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Journal of Investigative Medicine:
doi: 10.231/JIM.0b013e3181641b26
Original Articles

Improvement in Insulin Sensitivity and Dyslipidemia in Protease Inhibitor-Treated Adult Male Patients After Switch to Atazanavir/Ritonavir

Busti, Anthony J. PharmD*†; Bedimo, Roger MD, MS†‡; Margolis, David M. MD§; Hardin, Dana S. MD¶

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Background: Treatment of human immunodeficiency virus (HIV) with protease inhibitors (PIs) is associated with insulin resistance, triglyceride-rich dyslipidemia, and fat redistribution. Atazanavir (ATV), a potent once-daily PI, has been recognized for its convenience to patients, and some studies describe improved lipid metabolism. However, its effects on insulin sensitivity have not been elucidated. We conducted this study to test the hypothesis that ATV improves insulin resistance and dyslipidemia.

Methods: We prospectively studied 9 HIV-infected men with dyslipidemia (median age, 53 years; baseline triglyceride level, >200 mg/dL) on stable PI-containing antiretroviral therapy who elected to change PI therapy to ritonavir-boosted ATV therapy, dose of 300/100 mg. We measured insulin resistance at baseline and after 12 weeks of therapy using a hyperinsulinemic euglycemic clamp (insulin dose, 200 mU/m2 minute). Fasting lipid profiles and body composition (whole-body dual energy x-ray absorptiometry) were also measured at baseline and after 12 weeks.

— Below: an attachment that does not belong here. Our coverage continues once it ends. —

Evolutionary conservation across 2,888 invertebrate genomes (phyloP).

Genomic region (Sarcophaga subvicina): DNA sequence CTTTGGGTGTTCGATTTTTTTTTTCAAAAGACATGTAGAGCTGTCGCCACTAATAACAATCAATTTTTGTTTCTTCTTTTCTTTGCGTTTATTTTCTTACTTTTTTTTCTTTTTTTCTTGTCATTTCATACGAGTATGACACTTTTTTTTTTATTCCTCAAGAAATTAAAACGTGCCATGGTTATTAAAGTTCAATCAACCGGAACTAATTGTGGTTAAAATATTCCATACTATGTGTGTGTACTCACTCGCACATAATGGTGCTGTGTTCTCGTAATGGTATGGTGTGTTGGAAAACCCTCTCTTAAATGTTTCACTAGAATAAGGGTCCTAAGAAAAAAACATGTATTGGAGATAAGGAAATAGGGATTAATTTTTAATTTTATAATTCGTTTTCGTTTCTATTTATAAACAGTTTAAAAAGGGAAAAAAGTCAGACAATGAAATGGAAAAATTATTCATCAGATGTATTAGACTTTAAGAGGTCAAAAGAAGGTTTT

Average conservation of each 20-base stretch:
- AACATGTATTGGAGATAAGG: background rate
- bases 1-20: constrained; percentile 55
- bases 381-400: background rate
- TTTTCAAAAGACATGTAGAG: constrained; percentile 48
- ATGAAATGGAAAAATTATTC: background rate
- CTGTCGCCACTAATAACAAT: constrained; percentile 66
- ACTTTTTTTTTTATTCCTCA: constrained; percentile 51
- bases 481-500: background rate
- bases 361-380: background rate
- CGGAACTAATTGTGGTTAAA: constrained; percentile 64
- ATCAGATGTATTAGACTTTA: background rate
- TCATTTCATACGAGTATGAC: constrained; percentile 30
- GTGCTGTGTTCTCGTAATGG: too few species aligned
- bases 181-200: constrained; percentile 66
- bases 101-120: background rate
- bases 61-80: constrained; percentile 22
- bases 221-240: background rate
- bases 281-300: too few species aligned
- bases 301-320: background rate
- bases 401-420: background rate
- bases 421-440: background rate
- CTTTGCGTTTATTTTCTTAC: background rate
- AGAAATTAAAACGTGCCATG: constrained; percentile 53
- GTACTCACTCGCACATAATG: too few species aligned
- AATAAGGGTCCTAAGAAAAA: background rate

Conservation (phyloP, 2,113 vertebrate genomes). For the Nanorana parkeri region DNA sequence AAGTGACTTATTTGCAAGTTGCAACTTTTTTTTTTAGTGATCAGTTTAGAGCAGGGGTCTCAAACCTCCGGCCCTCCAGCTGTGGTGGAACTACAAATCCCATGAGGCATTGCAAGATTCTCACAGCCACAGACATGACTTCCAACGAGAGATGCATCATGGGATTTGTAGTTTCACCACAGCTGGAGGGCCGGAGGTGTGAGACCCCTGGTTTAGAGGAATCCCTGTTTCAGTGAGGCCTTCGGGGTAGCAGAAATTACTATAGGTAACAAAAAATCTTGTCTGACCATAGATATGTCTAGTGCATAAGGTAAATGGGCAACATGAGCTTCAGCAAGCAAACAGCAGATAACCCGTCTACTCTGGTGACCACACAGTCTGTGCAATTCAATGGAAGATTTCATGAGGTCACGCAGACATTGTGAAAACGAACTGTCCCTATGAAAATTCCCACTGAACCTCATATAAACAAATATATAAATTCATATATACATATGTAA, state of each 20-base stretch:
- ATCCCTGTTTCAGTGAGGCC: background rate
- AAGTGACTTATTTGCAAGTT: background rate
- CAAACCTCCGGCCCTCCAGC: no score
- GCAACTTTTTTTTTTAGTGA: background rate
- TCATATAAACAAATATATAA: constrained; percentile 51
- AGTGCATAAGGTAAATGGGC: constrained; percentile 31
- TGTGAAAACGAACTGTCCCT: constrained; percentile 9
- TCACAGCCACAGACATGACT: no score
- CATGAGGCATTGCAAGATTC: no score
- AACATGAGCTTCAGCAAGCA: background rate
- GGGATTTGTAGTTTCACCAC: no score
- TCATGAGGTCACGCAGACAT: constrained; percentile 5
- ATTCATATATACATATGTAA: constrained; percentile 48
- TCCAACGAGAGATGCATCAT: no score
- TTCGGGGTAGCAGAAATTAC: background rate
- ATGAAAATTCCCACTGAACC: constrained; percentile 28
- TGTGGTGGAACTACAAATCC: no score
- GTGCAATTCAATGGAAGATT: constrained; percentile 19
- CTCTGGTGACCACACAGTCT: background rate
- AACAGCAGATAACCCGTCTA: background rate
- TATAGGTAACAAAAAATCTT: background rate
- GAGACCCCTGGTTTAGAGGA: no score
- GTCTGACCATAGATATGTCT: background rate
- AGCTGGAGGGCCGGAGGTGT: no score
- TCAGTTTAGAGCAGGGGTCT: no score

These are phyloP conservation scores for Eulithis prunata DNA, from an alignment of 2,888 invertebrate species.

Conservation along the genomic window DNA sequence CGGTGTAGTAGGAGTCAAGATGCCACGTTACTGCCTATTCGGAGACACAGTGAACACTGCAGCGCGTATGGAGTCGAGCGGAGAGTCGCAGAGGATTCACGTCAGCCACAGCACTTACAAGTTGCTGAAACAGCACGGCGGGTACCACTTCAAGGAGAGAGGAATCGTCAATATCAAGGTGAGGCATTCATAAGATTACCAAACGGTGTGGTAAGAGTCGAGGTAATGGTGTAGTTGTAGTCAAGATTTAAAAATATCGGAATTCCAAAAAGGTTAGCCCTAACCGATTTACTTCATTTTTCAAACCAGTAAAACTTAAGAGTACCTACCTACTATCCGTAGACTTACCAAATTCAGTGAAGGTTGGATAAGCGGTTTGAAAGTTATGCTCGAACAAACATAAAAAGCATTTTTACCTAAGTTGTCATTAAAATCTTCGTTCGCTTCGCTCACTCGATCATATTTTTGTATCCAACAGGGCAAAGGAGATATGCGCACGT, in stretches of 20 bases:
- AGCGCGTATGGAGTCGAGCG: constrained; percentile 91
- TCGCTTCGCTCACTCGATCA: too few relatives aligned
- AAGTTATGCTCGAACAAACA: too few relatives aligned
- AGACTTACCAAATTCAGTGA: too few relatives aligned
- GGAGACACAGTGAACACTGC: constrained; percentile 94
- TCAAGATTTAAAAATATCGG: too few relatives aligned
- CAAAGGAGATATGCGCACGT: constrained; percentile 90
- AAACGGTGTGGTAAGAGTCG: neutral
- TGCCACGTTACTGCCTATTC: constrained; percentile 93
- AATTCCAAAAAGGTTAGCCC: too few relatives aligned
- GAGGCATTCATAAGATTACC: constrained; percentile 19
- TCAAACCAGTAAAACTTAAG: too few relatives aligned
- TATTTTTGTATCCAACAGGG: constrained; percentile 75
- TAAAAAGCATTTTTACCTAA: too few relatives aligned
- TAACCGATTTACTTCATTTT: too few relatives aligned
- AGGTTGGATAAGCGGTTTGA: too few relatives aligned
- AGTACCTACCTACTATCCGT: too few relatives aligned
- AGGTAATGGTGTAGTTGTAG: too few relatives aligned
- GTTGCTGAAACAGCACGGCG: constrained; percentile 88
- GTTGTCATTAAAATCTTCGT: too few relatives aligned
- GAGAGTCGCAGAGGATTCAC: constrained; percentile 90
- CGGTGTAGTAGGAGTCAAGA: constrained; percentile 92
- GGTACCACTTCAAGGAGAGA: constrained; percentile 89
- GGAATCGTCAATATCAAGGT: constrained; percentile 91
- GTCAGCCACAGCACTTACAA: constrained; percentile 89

Results: All 9 patients completed the study and maintained undetectable viral loads (<50 copies/mL) and stable CD4 counts. After 12 weeks, insulin sensitivity significantly improved (+28%; P = 0.008) in all patients. Triglyceride levels also improved.

Conclusions: Using the gold-standard euglycemic clamp, ritonavir-boosted ATV therapy improved PI-induced insulin resistance among dyslipidemic HIV-infected men on PI-based antiretroviral therapy. These findings were not attributable to a change in body weight and provide further evidence for ATV's unique metabolic profile among the PIs.

© 2008 American Federation for Medical Research


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